Pediatric Annals

Feature Article 

A 3-year-old Boy Involved in a Motor Vehicle Accident

Abstract

EXCERPT

A 3-year-old boy who was involved in a motor vehicle accident two months prior to admission was transferred for evaluation. He, his 6-year-old sibling, and his father were properly restrained passengers in a car driven by the boy’s pregnant mother, when they were hit by another car traveling at an estimated 85 mph. This boy was the only survivor of that accident. He was pulled from the car by emergency medical technicians, received cardiopulmonary resuscitation at the scene, and was taken to a community hospital. In route, he had a generalized seizure and received intravenous fosphenytoin. At the hospital, he was unresponsive and had labored breathing.

Key Learning Points

  1. Individuals in a persistent vegetative state (PVS) have lost cognitive neurologic function and awareness of the environment but retain noncognitive function and maintain a normal sleep-wake cycle. The term PVS only applies after a period of observation, for usually at least six months.
  2. Neurologic prognostication following closed-head injury during the first several months following the traumatic event cannot be performed with any degree of accuracy.

ABOUT THE AUTHOR

Robert Listernick, MD, is Professor of Pediatrics at Feinberg School of Medicine, Northwestern University, and Director of the Diagnostic and Consultation Service, Division of General Academic Pediatrics, Children’s Memorial Hospital, Chicago, IL.

Abstract

EXCERPT

A 3-year-old boy who was involved in a motor vehicle accident two months prior to admission was transferred for evaluation. He, his 6-year-old sibling, and his father were properly restrained passengers in a car driven by the boy’s pregnant mother, when they were hit by another car traveling at an estimated 85 mph. This boy was the only survivor of that accident. He was pulled from the car by emergency medical technicians, received cardiopulmonary resuscitation at the scene, and was taken to a community hospital. In route, he had a generalized seizure and received intravenous fosphenytoin. At the hospital, he was unresponsive and had labored breathing.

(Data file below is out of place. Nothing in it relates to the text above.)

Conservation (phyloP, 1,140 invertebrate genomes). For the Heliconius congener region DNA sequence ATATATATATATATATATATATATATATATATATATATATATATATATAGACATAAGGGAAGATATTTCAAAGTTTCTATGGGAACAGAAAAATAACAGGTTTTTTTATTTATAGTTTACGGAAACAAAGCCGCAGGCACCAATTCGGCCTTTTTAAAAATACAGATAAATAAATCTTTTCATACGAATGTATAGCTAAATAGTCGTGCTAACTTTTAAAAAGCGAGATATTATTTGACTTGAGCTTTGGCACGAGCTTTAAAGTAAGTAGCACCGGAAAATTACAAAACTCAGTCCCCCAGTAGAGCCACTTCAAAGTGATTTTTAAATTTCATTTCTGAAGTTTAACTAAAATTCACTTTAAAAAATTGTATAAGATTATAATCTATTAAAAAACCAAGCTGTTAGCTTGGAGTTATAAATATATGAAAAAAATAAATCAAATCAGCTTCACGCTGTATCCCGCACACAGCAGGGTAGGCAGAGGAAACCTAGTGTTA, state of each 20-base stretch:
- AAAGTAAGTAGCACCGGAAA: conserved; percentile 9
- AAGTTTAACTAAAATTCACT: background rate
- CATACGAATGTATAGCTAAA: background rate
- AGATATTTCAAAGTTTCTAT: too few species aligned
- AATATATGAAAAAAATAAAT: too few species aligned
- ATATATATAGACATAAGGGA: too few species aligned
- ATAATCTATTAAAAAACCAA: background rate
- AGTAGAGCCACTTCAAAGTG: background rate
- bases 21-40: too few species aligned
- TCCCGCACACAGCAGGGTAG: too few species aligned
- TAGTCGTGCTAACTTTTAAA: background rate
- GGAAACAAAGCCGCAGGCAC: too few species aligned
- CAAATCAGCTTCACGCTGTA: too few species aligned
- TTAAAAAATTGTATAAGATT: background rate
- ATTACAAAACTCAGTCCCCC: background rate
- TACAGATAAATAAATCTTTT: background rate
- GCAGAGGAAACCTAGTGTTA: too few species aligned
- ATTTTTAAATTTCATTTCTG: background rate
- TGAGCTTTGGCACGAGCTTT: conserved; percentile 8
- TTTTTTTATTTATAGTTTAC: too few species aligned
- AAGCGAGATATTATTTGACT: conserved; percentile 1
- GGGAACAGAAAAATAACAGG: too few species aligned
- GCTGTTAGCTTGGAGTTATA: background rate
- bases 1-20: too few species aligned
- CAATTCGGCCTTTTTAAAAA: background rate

Key Learning Points

  1. Individuals in a persistent vegetative state (PVS) have lost cognitive neurologic function and awareness of the environment but retain noncognitive function and maintain a normal sleep-wake cycle. The term PVS only applies after a period of observation, for usually at least six months.
  2. Neurologic prognostication following closed-head injury during the first several months following the traumatic event cannot be performed with any degree of accuracy.

ABOUT THE AUTHOR

Robert Listernick, MD, is Professor of Pediatrics at Feinberg School of Medicine, Northwestern University, and Director of the Diagnostic and Consultation Service, Division of General Academic Pediatrics, Children’s Memorial Hospital, Chicago, IL.

10.3928/0090-4481-20061201-07

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